A top Venezuelan cross country skier has escaped conviction and apologised for punching the landlord of his country's Canberra embassy in a fit of patriotic rage.
César Augusto Baena Sierraalta 30, had told police he believed his country had been disrespected and its sovereignty violated after the landlord blockaded the O'Malley embassy over an unpaid rental bill.
He pleaded guilty last month to common assault and was handed an 18-month good behaviour order when he faced the ACT Magistrates Court on Friday.
Baena was arrested during a three-month stay at the embassy while he competed in ski competitions in Australia.
Speaking outside court, Baena said he accepted his actions were wrong and he was sorry. "This is not the way I am. I was very under duress at that moment."
"It's not something to be done as a public figure."
Court documents said the landlord, 71, had leased the property to the Venezuelan government to be used as the nation's embassy for the past 18 years.
Baena and the landlord had argued over the blockade, which prevented access to the building by staff and members of the public.
The landlord turned to walk to his car when Baena dealt a blow to his face that caused the victim to fall to the ground.
Baena then fled and police found him in nearby parkland.
Court documents said Baena expressed remorse and told police he felt the blockade had insulted Venezuela and violated its sovereignty.
He had become enraged when the landlord had refused access to the embassy and punched him out of anger that Venezuela had been "disrespected".
Defence lawyer Charlene Harris on Friday urged the court not to record a conviction as it could make it difficult for Baena to compete internationally. Prosecutors opposed the non-conviction order due to the seriousness of the offence.
In his evidence, Baena said he asked the landlord to move the "for the dignity of my country" and the man had taunted him by saying: "You're not going to get what you want."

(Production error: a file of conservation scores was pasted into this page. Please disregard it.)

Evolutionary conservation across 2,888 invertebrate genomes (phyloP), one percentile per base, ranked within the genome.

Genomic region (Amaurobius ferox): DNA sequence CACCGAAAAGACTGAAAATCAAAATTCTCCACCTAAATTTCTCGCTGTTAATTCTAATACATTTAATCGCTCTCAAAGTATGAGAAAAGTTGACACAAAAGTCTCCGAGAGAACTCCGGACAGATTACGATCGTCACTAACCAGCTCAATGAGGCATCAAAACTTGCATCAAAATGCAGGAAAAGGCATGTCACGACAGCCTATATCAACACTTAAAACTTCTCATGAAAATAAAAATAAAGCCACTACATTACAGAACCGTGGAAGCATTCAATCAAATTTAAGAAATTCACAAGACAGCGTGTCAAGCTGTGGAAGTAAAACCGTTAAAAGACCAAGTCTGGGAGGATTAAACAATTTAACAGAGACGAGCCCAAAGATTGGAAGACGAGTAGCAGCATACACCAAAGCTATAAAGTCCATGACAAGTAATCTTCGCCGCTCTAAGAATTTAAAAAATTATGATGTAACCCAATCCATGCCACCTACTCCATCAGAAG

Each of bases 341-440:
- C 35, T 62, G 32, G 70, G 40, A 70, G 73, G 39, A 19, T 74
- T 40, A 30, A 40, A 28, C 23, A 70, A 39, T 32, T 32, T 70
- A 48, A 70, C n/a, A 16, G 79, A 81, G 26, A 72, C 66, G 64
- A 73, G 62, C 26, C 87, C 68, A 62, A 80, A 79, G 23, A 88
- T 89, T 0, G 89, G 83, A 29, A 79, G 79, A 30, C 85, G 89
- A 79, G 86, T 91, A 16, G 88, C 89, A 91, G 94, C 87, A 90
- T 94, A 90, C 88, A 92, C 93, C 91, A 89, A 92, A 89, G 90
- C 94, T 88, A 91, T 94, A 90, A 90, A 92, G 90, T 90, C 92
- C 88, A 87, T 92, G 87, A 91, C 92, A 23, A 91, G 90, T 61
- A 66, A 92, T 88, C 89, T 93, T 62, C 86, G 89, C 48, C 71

"It makes me feel hurt to my heart for my country," Baena said. "I feel like soldier to my country."
His comments prompted Magistrate Peter Morrison to question: "How do these grandiose things of which you speak matter to you?"
Baena replied: "It was an honour hit to my heart."
He said he regretted his actions and hadn't been in control "of his own will" at the time. He admitted he did not call the police.
"I know what I did was not the right thing."
Baena said he had competed in more than 100 races in 45 countries and hoped to compete in the Olympics.
He feared a criminal conviction would put an end to his 12-year career.
Mr Morrison noted the assault took place against a backdrop of "heightened emotions" and was not premeditated.
"It seems to me he was not personally affected by the presence of the blockade. He says that he felt a sense of affront at the insult directed towards his country."
He noted a conviction could disrupt Baena's travel plans and have, in the defendant's eyes, "catastrophic" consequences for his career. But he said the offence was serious.
"It certainly could not be be described as minor offending in any case."
Mr Morrison said he would not record a conviction and said the good behaviour order would not be "a hollow exercise" given Baena planned to return to Australia next year.
Venezuela's consular activities in Australia were briefly shelved last month when the diplomatic mission was evicted from its embassy in the dispute over a rental bill said to be in the tens of thousands. It it not known if the bill has been settled.
The mission has since moved to Keyar Street.